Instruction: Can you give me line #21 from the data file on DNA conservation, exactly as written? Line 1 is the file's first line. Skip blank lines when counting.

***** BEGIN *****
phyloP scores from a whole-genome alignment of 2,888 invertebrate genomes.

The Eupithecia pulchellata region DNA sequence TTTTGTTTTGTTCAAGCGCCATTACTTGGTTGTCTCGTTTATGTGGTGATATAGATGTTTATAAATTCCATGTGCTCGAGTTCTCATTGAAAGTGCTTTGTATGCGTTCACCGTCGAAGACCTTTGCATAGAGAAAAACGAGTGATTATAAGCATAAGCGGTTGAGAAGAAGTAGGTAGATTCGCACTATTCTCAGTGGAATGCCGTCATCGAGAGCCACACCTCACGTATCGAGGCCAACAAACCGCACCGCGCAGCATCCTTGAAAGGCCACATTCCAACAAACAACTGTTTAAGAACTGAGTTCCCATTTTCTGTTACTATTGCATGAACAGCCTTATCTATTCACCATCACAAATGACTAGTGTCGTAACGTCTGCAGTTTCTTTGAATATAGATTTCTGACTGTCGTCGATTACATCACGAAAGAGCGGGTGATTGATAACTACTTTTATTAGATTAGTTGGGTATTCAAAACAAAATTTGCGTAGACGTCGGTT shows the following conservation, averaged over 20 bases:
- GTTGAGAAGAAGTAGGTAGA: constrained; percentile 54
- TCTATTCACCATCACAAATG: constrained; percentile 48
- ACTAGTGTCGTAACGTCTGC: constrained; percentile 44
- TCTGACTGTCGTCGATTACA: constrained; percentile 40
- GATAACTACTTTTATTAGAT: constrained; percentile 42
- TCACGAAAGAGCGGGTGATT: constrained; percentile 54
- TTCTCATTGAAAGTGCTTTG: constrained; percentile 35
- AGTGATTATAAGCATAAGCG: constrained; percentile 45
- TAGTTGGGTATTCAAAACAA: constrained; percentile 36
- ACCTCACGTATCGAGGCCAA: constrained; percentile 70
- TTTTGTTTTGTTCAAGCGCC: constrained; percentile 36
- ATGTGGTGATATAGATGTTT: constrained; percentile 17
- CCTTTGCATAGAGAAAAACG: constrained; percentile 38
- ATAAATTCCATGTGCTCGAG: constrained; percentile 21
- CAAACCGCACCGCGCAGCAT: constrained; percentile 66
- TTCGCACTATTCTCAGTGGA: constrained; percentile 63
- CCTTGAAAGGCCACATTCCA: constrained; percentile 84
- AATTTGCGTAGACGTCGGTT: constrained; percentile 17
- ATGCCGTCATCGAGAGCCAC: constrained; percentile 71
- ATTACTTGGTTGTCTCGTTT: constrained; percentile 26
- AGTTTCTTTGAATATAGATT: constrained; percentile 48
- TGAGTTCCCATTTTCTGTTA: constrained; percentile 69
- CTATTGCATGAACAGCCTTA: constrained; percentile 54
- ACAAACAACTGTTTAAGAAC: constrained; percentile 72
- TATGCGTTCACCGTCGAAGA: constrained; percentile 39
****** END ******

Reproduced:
- ATGCCGTCATCGAGAGCCAC: constrained; percentile 71